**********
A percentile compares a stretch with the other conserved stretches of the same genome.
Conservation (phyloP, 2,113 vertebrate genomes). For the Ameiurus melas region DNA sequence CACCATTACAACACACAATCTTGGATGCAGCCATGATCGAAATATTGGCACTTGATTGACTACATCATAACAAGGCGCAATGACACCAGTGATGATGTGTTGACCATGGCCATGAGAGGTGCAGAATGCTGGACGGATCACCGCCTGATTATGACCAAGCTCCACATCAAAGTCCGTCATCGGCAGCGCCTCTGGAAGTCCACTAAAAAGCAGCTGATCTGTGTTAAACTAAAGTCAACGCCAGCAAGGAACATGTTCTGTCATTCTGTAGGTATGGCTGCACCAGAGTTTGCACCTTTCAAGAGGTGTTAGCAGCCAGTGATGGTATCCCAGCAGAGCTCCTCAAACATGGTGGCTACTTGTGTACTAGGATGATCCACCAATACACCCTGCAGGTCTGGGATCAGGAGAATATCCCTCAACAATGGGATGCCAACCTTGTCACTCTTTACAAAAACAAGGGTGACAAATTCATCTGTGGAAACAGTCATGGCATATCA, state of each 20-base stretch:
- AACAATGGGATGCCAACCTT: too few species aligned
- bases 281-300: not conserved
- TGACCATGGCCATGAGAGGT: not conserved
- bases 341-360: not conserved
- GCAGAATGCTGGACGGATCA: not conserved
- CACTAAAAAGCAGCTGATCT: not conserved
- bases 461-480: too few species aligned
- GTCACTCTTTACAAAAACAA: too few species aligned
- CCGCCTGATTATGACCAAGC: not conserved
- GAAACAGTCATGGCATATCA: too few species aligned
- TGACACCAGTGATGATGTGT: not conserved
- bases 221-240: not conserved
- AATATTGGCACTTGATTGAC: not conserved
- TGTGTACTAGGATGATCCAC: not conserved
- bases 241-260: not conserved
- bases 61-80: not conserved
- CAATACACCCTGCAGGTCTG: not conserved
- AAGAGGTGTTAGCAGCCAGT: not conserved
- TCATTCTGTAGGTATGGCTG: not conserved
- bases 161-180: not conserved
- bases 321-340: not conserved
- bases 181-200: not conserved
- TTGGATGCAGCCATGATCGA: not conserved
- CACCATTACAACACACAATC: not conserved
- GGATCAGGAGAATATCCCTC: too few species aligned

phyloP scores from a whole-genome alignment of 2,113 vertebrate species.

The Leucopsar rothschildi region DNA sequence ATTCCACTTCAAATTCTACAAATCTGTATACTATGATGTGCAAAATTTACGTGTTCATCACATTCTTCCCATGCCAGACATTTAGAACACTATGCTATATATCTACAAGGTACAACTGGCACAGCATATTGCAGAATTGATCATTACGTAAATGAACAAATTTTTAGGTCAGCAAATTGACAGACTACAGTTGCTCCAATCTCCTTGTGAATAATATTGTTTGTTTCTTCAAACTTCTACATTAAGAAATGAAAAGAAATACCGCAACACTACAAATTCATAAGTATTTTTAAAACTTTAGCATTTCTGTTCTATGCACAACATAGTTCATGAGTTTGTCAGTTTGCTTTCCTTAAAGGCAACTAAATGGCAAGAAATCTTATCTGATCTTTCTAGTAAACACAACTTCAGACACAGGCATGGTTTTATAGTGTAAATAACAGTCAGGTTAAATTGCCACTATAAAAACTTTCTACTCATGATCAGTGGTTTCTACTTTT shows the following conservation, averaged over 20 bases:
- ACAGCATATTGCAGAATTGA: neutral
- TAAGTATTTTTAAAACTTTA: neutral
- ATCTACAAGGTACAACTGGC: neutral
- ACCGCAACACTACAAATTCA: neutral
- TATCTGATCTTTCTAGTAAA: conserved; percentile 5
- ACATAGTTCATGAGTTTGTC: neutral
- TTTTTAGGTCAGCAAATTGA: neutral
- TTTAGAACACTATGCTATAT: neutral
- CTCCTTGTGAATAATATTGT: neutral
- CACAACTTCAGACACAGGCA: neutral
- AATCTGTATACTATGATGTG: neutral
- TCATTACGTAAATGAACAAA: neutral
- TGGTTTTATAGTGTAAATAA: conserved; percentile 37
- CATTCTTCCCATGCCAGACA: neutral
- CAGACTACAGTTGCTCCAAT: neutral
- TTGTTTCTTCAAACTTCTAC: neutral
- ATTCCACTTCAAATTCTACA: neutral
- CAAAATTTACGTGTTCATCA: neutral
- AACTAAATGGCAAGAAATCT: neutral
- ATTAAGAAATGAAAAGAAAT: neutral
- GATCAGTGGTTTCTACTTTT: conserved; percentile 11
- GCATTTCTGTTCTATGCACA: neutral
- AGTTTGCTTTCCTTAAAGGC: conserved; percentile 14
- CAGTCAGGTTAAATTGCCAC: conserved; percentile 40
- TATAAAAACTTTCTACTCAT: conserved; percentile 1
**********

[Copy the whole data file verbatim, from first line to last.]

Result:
A percentile compares a stretch with the other conserved stretches of the same genome.
Conservation (phyloP, 2,113 vertebrate genomes). For the Ameiurus melas region DNA sequence CACCATTACAACACACAATCTTGGATGCAGCCATGATCGAAATATTGGCACTTGATTGACTACATCATAACAAGGCGCAATGACACCAGTGATGATGTGTTGACCATGGCCATGAGAGGTGCAGAATGCTGGACGGATCACCGCCTGATTATGACCAAGCTCCACATCAAAGTCCGTCATCGGCAGCGCCTCTGGAAGTCCACTAAAAAGCAGCTGATCTGTGTTAAACTAAAGTCAACGCCAGCAAGGAACATGTTCTGTCATTCTGTAGGTATGGCTGCACCAGAGTTTGCACCTTTCAAGAGGTGTTAGCAGCCAGTGATGGTATCCCAGCAGAGCTCCTCAAACATGGTGGCTACTTGTGTACTAGGATGATCCACCAATACACCCTGCAGGTCTGGGATCAGGAGAATATCCCTCAACAATGGGATGCCAACCTTGTCACTCTTTACAAAAACAAGGGTGACAAATTCATCTGTGGAAACAGTCATGGCATATCA, state of each 20-base stretch:
- AACAATGGGATGCCAACCTT: too few species aligned
- bases 281-300: not conserved
- TGACCATGGCCATGAGAGGT: not conserved
- bases 341-360: not conserved
- GCAGAATGCTGGACGGATCA: not conserved
- CACTAAAAAGCAGCTGATCT: not conserved
- bases 461-480: too few species aligned
- GTCACTCTTTACAAAAACAA: too few species aligned
- CCGCCTGATTATGACCAAGC: not conserved
- GAAACAGTCATGGCATATCA: too few species aligned
- TGACACCAGTGATGATGTGT: not conserved
- bases 221-240: not conserved
- AATATTGGCACTTGATTGAC: not conserved
- TGTGTACTAGGATGATCCAC: not conserved
- bases 241-260: not conserved
- bases 61-80: not conserved
- CAATACACCCTGCAGGTCTG: not conserved
- AAGAGGTGTTAGCAGCCAGT: not conserved
- TCATTCTGTAGGTATGGCTG: not conserved
- bases 161-180: not conserved
- bases 321-340: not conserved
- bases 181-200: not conserved
- TTGGATGCAGCCATGATCGA: not conserved
- CACCATTACAACACACAATC: not conserved
- GGATCAGGAGAATATCCCTC: too few species aligned

phyloP scores from a whole-genome alignment of 2,113 vertebrate species.

The Leucopsar rothschildi region DNA sequence ATTCCACTTCAAATTCTACAAATCTGTATACTATGATGTGCAAAATTTACGTGTTCATCACATTCTTCCCATGCCAGACATTTAGAACACTATGCTATATATCTACAAGGTACAACTGGCACAGCATATTGCAGAATTGATCATTACGTAAATGAACAAATTTTTAGGTCAGCAAATTGACAGACTACAGTTGCTCCAATCTCCTTGTGAATAATATTGTTTGTTTCTTCAAACTTCTACATTAAGAAATGAAAAGAAATACCGCAACACTACAAATTCATAAGTATTTTTAAAACTTTAGCATTTCTGTTCTATGCACAACATAGTTCATGAGTTTGTCAGTTTGCTTTCCTTAAAGGCAACTAAATGGCAAGAAATCTTATCTGATCTTTCTAGTAAACACAACTTCAGACACAGGCATGGTTTTATAGTGTAAATAACAGTCAGGTTAAATTGCCACTATAAAAACTTTCTACTCATGATCAGTGGTTTCTACTTTT shows the following conservation, averaged over 20 bases:
- ACAGCATATTGCAGAATTGA: neutral
- TAAGTATTTTTAAAACTTTA: neutral
- ATCTACAAGGTACAACTGGC: neutral
- ACCGCAACACTACAAATTCA: neutral
- TATCTGATCTTTCTAGTAAA: conserved; percentile 5
- ACATAGTTCATGAGTTTGTC: neutral
- TTTTTAGGTCAGCAAATTGA: neutral
- TTTAGAACACTATGCTATAT: neutral
- CTCCTTGTGAATAATATTGT: neutral
- CACAACTTCAGACACAGGCA: neutral
- AATCTGTATACTATGATGTG: neutral
- TCATTACGTAAATGAACAAA: neutral
- TGGTTTTATAGTGTAAATAA: conserved; percentile 37
- CATTCTTCCCATGCCAGACA: neutral
- CAGACTACAGTTGCTCCAAT: neutral
- TTGTTTCTTCAAACTTCTAC: neutral
- ATTCCACTTCAAATTCTACA: neutral
- CAAAATTTACGTGTTCATCA: neutral
- AACTAAATGGCAAGAAATCT: neutral
- ATTAAGAAATGAAAAGAAAT: neutral
- GATCAGTGGTTTCTACTTTT: conserved; percentile 11
- GCATTTCTGTTCTATGCACA: neutral
- AGTTTGCTTTCCTTAAAGGC: conserved; percentile 14
- CAGTCAGGTTAAATTGCCAC: conserved; percentile 40
- TATAAAAACTTTCTACTCAT: conserved; percentile 1